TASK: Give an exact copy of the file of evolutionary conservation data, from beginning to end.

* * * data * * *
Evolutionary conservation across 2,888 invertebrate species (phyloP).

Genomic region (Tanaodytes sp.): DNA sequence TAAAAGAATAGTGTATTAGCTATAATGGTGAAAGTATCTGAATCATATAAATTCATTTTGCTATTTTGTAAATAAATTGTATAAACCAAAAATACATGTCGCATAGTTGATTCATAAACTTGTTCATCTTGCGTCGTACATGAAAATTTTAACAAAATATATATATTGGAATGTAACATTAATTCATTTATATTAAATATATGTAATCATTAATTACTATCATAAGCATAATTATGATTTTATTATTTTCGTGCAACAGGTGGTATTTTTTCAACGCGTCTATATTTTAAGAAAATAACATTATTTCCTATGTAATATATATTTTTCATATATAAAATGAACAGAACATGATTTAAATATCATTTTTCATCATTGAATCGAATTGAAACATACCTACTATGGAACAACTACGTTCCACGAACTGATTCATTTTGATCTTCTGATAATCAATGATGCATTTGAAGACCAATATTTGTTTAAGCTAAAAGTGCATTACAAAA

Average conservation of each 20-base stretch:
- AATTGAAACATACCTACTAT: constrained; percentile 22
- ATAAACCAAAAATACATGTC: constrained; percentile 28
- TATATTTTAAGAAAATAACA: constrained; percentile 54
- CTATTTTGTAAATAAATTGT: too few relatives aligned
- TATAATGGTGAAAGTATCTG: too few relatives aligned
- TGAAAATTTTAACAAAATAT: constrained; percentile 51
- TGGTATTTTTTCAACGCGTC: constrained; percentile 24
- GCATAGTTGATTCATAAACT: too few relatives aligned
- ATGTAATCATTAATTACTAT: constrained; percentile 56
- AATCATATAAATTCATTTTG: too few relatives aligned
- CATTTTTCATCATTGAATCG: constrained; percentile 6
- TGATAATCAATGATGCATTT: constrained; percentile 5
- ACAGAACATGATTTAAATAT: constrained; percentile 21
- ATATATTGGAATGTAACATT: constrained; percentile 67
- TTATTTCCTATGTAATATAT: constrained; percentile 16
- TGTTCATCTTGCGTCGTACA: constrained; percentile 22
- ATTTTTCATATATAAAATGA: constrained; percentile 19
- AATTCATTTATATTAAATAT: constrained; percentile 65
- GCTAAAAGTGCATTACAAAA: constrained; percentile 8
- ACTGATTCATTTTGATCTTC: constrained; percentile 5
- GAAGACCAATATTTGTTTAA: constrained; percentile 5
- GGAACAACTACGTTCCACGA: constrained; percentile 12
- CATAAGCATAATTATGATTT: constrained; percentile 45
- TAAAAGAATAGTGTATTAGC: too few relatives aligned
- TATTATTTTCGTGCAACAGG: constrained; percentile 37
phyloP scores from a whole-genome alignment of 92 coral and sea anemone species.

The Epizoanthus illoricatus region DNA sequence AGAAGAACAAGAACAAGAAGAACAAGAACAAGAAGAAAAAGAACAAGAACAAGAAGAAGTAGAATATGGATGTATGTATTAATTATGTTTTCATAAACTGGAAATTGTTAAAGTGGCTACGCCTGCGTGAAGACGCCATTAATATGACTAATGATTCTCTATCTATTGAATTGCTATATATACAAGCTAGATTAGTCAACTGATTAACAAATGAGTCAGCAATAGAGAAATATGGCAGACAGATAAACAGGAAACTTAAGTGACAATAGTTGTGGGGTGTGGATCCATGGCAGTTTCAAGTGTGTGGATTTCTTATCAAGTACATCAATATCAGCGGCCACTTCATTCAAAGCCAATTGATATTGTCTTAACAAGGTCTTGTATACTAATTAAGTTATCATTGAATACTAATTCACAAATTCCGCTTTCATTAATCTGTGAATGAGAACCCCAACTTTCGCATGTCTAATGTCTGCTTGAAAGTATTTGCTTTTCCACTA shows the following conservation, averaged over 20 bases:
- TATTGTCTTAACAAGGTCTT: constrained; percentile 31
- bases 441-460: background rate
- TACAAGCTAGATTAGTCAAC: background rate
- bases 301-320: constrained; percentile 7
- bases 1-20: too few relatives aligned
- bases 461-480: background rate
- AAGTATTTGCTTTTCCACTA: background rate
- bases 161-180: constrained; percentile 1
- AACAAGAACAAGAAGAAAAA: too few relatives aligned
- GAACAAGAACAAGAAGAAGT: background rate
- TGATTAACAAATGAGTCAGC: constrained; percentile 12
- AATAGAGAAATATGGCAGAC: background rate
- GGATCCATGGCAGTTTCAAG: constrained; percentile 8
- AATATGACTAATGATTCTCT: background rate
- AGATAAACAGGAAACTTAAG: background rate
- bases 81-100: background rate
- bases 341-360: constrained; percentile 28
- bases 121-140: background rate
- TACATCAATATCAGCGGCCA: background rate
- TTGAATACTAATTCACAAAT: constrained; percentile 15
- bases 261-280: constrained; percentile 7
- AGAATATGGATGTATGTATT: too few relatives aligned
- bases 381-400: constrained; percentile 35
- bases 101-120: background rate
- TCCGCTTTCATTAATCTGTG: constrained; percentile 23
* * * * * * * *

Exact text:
Evolutionary conservation across 2,888 invertebrate species (phyloP).

Genomic region (Tanaodytes sp.): DNA sequence TAAAAGAATAGTGTATTAGCTATAATGGTGAAAGTATCTGAATCATATAAATTCATTTTGCTATTTTGTAAATAAATTGTATAAACCAAAAATACATGTCGCATAGTTGATTCATAAACTTGTTCATCTTGCGTCGTACATGAAAATTTTAACAAAATATATATATTGGAATGTAACATTAATTCATTTATATTAAATATATGTAATCATTAATTACTATCATAAGCATAATTATGATTTTATTATTTTCGTGCAACAGGTGGTATTTTTTCAACGCGTCTATATTTTAAGAAAATAACATTATTTCCTATGTAATATATATTTTTCATATATAAAATGAACAGAACATGATTTAAATATCATTTTTCATCATTGAATCGAATTGAAACATACCTACTATGGAACAACTACGTTCCACGAACTGATTCATTTTGATCTTCTGATAATCAATGATGCATTTGAAGACCAATATTTGTTTAAGCTAAAAGTGCATTACAAAA

Average conservation of each 20-base stretch:
- AATTGAAACATACCTACTAT: constrained; percentile 22
- ATAAACCAAAAATACATGTC: constrained; percentile 28
- TATATTTTAAGAAAATAACA: constrained; percentile 54
- CTATTTTGTAAATAAATTGT: too few relatives aligned
- TATAATGGTGAAAGTATCTG: too few relatives aligned
- TGAAAATTTTAACAAAATAT: constrained; percentile 51
- TGGTATTTTTTCAACGCGTC: constrained; percentile 24
- GCATAGTTGATTCATAAACT: too few relatives aligned
- ATGTAATCATTAATTACTAT: constrained; percentile 56
- AATCATATAAATTCATTTTG: too few relatives aligned
- CATTTTTCATCATTGAATCG: constrained; percentile 6
- TGATAATCAATGATGCATTT: constrained; percentile 5
- ACAGAACATGATTTAAATAT: constrained; percentile 21
- ATATATTGGAATGTAACATT: constrained; percentile 67
- TTATTTCCTATGTAATATAT: constrained; percentile 16
- TGTTCATCTTGCGTCGTACA: constrained; percentile 22
- ATTTTTCATATATAAAATGA: constrained; percentile 19
- AATTCATTTATATTAAATAT: constrained; percentile 65
- GCTAAAAGTGCATTACAAAA: constrained; percentile 8
- ACTGATTCATTTTGATCTTC: constrained; percentile 5
- GAAGACCAATATTTGTTTAA: constrained; percentile 5
- GGAACAACTACGTTCCACGA: constrained; percentile 12
- CATAAGCATAATTATGATTT: constrained; percentile 45
- TAAAAGAATAGTGTATTAGC: too few relatives aligned
- TATTATTTTCGTGCAACAGG: constrained; percentile 37
phyloP scores from a whole-genome alignment of 92 coral and sea anemone species.

The Epizoanthus illoricatus region DNA sequence AGAAGAACAAGAACAAGAAGAACAAGAACAAGAAGAAAAAGAACAAGAACAAGAAGAAGTAGAATATGGATGTATGTATTAATTATGTTTTCATAAACTGGAAATTGTTAAAGTGGCTACGCCTGCGTGAAGACGCCATTAATATGACTAATGATTCTCTATCTATTGAATTGCTATATATACAAGCTAGATTAGTCAACTGATTAACAAATGAGTCAGCAATAGAGAAATATGGCAGACAGATAAACAGGAAACTTAAGTGACAATAGTTGTGGGGTGTGGATCCATGGCAGTTTCAAGTGTGTGGATTTCTTATCAAGTACATCAATATCAGCGGCCACTTCATTCAAAGCCAATTGATATTGTCTTAACAAGGTCTTGTATACTAATTAAGTTATCATTGAATACTAATTCACAAATTCCGCTTTCATTAATCTGTGAATGAGAACCCCAACTTTCGCATGTCTAATGTCTGCTTGAAAGTATTTGCTTTTCCACTA shows the following conservation, averaged over 20 bases:
- TATTGTCTTAACAAGGTCTT: constrained; percentile 31
- bases 441-460: background rate
- TACAAGCTAGATTAGTCAAC: background rate
- bases 301-320: constrained; percentile 7
- bases 1-20: too few relatives aligned
- bases 461-480: background rate
- AAGTATTTGCTTTTCCACTA: background rate
- bases 161-180: constrained; percentile 1
- AACAAGAACAAGAAGAAAAA: too few relatives aligned
- GAACAAGAACAAGAAGAAGT: background rate
- TGATTAACAAATGAGTCAGC: constrained; percentile 12
- AATAGAGAAATATGGCAGAC: background rate
- GGATCCATGGCAGTTTCAAG: constrained; percentile 8
- AATATGACTAATGATTCTCT: background rate
- AGATAAACAGGAAACTTAAG: background rate
- bases 81-100: background rate
- bases 341-360: constrained; percentile 28
- bases 121-140: background rate
- TACATCAATATCAGCGGCCA: background rate
- TTGAATACTAATTCACAAAT: constrained; percentile 15
- bases 261-280: constrained; percentile 7
- AGAATATGGATGTATGTATT: too few relatives aligned
- bases 381-400: constrained; percentile 35
- bases 101-120: background rate
- TCCGCTTTCATTAATCTGTG: constrained; percentile 23